617 Comments  RefreshSorted By 
GameSpot has a zero tolerance policy when it comes to toxic conduct in comments. Any abusive, racist, sexist, threatening, bullying, vulgar, and otherwise objectionable behavior will result in moderation and/or account termination. Please keep your discussion civil.

Avatar image for elementalweapon
ElementalWeapon

34

Forum Posts

0

Wiki Points

0

Followers

Reviews: 0

User Lists: 5

Man I really loved the first game, it was just the right length of playtime even when going for 100%, and was good mix of missions types. It didn’t feel too unwieldy or like there was too much to do. I even bothered with the soul crushing tests from the DLC.

This one however, just feels bloated. There is too much tacked on that makes the game longer or feel bigger just for the sake of it. The first time being introduced to all the different menus was overwhelming. The skills menu has way too much squeezed into it.

Battles get way too cumbersome way too often as well. I’ve already lost count of the times I’m fighting a Captain, and then 3 other captains join the same battle. Then it gets even more annoying when each of them has to say their entire time-wasting speeches about what they’re going to do to you.

Avatar image for twztid13
twztid13

1699

Forum Posts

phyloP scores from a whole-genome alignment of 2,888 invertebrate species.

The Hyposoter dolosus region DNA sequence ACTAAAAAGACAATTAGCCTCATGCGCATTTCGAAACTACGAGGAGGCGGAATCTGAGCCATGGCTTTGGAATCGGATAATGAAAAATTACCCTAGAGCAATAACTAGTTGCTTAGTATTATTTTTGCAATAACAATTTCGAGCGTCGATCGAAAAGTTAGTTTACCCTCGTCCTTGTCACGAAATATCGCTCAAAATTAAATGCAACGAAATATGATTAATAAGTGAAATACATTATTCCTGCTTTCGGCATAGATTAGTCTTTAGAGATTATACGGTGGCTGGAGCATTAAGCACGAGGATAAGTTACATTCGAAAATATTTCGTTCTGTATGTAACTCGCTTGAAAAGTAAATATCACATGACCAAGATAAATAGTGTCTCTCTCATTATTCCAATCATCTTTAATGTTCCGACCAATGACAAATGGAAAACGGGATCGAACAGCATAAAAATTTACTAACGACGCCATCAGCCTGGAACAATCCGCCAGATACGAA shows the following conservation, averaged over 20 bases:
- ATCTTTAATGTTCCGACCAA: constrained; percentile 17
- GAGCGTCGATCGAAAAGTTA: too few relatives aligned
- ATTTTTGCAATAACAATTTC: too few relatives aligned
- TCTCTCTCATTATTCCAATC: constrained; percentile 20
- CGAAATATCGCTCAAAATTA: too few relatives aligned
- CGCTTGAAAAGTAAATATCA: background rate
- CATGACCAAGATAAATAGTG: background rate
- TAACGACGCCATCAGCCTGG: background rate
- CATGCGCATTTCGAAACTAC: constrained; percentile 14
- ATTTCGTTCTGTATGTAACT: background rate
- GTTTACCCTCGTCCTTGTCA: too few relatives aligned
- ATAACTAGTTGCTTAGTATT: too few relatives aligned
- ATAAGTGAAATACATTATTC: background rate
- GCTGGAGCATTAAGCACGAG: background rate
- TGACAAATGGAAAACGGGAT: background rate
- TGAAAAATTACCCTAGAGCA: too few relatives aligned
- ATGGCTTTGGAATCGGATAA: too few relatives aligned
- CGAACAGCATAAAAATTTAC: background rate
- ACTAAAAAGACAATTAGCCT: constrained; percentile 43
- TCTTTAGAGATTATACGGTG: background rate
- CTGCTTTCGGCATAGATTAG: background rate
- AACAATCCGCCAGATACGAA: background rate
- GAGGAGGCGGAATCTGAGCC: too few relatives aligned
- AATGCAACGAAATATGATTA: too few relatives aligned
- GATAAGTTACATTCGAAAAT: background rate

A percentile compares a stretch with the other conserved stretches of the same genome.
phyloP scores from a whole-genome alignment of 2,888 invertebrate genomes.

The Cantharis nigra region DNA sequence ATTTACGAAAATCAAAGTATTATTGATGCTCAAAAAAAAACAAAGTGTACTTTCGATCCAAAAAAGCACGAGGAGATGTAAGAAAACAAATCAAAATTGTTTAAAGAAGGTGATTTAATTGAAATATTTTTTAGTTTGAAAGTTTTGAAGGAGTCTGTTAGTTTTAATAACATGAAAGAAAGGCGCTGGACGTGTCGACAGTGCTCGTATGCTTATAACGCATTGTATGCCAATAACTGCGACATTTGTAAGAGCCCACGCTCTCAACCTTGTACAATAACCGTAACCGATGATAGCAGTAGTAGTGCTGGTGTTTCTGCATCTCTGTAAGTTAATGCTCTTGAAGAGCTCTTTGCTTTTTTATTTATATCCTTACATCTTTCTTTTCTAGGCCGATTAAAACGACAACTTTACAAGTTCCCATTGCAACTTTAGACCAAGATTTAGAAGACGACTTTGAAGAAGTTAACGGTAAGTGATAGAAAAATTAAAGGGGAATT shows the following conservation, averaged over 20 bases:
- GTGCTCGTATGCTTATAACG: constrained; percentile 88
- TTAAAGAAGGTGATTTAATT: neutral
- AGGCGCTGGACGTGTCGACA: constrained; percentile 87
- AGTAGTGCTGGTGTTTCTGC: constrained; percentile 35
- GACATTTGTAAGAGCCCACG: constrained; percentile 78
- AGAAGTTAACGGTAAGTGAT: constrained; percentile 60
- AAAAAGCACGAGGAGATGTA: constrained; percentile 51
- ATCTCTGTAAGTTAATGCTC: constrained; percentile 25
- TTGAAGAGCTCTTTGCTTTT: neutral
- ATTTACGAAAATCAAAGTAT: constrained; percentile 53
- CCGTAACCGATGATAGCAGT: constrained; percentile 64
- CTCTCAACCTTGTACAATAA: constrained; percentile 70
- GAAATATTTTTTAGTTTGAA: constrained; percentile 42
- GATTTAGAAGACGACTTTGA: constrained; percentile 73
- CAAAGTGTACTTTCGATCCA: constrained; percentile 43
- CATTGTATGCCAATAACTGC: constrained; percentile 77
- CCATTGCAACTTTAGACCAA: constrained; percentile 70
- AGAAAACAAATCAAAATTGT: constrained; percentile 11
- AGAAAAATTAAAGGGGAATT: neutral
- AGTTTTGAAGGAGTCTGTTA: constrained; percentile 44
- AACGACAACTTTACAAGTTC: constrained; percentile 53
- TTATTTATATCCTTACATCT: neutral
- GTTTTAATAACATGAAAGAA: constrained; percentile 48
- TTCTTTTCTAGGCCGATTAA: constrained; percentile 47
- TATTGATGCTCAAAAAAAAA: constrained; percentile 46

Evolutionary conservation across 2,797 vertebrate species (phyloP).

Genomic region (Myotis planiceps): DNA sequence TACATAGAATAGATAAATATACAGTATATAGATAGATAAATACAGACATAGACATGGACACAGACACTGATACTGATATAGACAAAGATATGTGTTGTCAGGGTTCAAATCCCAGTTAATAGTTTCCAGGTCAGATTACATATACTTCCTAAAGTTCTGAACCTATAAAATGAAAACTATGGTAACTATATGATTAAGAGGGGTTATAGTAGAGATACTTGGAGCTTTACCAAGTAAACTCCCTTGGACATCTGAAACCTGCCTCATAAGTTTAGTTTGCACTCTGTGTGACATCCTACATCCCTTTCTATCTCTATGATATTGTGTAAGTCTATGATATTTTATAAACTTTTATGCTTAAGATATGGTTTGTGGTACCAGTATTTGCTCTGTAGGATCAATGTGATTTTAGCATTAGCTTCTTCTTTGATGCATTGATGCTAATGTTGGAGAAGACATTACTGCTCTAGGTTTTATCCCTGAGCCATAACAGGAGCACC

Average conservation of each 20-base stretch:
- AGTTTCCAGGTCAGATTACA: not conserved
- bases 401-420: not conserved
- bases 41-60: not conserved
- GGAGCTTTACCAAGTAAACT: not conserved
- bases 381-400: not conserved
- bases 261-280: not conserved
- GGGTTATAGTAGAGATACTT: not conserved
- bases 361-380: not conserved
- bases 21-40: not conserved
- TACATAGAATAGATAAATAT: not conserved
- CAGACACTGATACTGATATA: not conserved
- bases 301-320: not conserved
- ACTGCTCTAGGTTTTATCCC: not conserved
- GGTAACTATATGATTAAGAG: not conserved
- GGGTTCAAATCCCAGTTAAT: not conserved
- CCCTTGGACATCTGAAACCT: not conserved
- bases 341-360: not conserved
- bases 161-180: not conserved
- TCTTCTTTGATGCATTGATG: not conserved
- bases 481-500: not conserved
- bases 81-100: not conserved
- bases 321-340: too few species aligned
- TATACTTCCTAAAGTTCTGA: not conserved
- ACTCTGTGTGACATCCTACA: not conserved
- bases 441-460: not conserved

0

Wiki Points

0

Followers

Reviews: 0

User Lists: 0

Why was this bumped to the top of the reviewed games list, saying updated 5 hours ago? Was something changed? Was it rewritten, or just now reviewed for the 1st time, or what's the deal?

Avatar image for mickpunx
Mickpunx

407

Forum Posts

0

Wiki Points

0

Followers

Reviews: 0

User Lists: 5

@twztid13: I was thinking the same

Avatar image for eLite0101
eLite0101

91

Forum Posts

0

Wiki Points

0

Followers

Reviews: 52

User Lists: 0

I just finished it. Its a complete garbage time waster, with so much padding and bad design choices I wish I never bothered. Siege stages took pretty much as long to finish as is rest of the game and they highlight every single design flaw to extreme. Maps are tiny and orc's system is degraded to make captains less unique to fight as opposed to previous game. Save yourself your life time and use it on better games that respect it, that is my advice.

Avatar image for Yams1980
Yams1980

3632

Forum Posts

0

Wiki Points

0

Followers

Reviews: 26

User Lists: 0

@eLite0101: i couldn't stick with this game for more than a couple hours. It wasn't fun at all. Felt like I was going nowhere.